While depending on species and environmental conditions, some green lacewings will eat only about 150 prey items in their entire life, in other cases 100 aphids will be eaten in a single week. Thus, in several countries, millions of such voracious Chrysopidae are reared for sale as biological control agents of insect and mite pests in agriculture and gardens. They are distributed as eggs, since as noted above they are highly aggressive and cannibalistic in confined quarters; the eggs hatch in the field. Their performance is variable; thus, there is a lot of interest in further research to improve the use of green lacewings as biological pest control.
Gardeners can attract lacewings, and therefore their larvae, to gardens by using companion plants. They are attracted by angelica, dill, coreopsis, cosmos_(plant), sunflowers, and the beneficial weed, dandelion.
Systematics and taxonomy
For long, green lacewings were considered close relatives of the pleasing lacewings (Dilaridae) and brown lacewings (Hemerobiidae) and placed in the superfamily Hemerobioidea. But this grouping does not appear to be natural and misled most significantly by the supposed hemerobioideans' plesiomorphic larvae. Today, the Hemerobioidea are usually considered monotypic, containing only the brown lacewings; the green lacewings seem to be very closely related to the osmylids (Osmylidae), which have much more advanced larvae superficially resembling those of the spongillaflies (Sisyridae) with which the spongillaflies were thus formerly allied. Thus, though the superfamily Osmyloidea is often considered monotypic these days too following the spongillaflies' removal from there, it is arguably better to include the osmylids as well as the green lacewings there.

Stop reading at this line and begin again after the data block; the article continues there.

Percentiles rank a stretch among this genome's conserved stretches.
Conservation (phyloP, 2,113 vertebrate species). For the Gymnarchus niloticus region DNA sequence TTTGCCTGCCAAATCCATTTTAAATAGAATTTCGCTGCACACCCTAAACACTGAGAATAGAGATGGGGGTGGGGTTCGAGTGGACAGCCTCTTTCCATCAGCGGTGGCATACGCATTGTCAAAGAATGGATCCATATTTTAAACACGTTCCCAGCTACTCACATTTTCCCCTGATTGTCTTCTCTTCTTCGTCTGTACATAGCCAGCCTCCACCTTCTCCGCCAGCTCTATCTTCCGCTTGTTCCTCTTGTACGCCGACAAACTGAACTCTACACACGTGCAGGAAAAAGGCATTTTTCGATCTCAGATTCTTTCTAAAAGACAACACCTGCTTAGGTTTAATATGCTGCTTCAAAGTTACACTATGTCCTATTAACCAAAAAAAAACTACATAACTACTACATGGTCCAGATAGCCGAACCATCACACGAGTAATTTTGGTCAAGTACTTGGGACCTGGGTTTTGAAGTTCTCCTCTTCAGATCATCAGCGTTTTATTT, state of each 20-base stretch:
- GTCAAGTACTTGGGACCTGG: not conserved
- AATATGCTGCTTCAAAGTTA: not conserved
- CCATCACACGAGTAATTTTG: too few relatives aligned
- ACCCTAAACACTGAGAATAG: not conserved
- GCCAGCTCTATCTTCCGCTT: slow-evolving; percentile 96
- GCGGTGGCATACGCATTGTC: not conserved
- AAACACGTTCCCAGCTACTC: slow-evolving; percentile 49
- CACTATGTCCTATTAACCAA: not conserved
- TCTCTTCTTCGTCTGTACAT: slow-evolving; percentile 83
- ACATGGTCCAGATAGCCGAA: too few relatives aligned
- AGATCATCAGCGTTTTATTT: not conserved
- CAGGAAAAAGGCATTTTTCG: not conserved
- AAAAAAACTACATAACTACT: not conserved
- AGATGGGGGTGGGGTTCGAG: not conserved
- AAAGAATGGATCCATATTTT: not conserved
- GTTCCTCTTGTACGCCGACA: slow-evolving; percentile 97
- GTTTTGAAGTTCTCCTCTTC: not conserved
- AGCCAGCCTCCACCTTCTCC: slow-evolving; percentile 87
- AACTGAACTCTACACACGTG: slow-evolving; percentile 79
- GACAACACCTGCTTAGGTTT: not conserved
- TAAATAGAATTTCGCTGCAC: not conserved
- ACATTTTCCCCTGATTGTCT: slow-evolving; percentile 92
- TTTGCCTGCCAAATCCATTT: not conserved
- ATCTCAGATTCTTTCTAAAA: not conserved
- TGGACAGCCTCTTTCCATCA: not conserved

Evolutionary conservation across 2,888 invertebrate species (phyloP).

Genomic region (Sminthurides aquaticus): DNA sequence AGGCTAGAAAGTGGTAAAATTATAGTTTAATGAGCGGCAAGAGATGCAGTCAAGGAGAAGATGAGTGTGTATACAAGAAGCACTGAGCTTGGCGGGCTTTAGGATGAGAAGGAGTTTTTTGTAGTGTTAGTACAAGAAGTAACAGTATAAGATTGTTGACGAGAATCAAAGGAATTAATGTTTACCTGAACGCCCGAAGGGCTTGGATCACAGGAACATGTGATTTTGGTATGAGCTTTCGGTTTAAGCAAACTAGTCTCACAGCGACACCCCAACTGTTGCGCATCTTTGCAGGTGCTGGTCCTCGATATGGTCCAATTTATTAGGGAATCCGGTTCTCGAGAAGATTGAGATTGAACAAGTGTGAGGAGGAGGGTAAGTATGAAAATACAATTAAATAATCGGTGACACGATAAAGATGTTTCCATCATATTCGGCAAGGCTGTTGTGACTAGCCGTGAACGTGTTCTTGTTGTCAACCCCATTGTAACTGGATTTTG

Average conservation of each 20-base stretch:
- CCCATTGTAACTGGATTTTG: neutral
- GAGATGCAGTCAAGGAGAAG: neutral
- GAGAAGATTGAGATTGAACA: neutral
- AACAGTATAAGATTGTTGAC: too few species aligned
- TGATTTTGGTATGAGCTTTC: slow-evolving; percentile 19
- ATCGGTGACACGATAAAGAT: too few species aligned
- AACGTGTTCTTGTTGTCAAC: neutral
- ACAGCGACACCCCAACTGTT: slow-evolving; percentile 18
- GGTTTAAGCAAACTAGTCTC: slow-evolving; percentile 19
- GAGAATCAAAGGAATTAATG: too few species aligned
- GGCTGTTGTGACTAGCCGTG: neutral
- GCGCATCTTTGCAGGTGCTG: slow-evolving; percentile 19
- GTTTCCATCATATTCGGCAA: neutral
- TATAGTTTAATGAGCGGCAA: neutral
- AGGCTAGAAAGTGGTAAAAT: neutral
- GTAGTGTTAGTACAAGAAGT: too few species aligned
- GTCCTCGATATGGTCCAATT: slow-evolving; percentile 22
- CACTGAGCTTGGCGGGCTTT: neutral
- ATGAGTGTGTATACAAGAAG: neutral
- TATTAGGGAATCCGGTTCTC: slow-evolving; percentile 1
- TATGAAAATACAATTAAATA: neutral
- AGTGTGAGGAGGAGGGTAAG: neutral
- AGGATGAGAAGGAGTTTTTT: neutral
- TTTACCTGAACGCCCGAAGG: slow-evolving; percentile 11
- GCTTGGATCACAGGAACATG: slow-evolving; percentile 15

- Apochrysa – includes Anapochrysa, Lauraya, Nacaura, Oligochrysa, Synthochrysa
- Joguina – includes Lainius
- Loyola – includes Claverina
- This article draws heavily on the corresponding article in the German-language Wikipedia.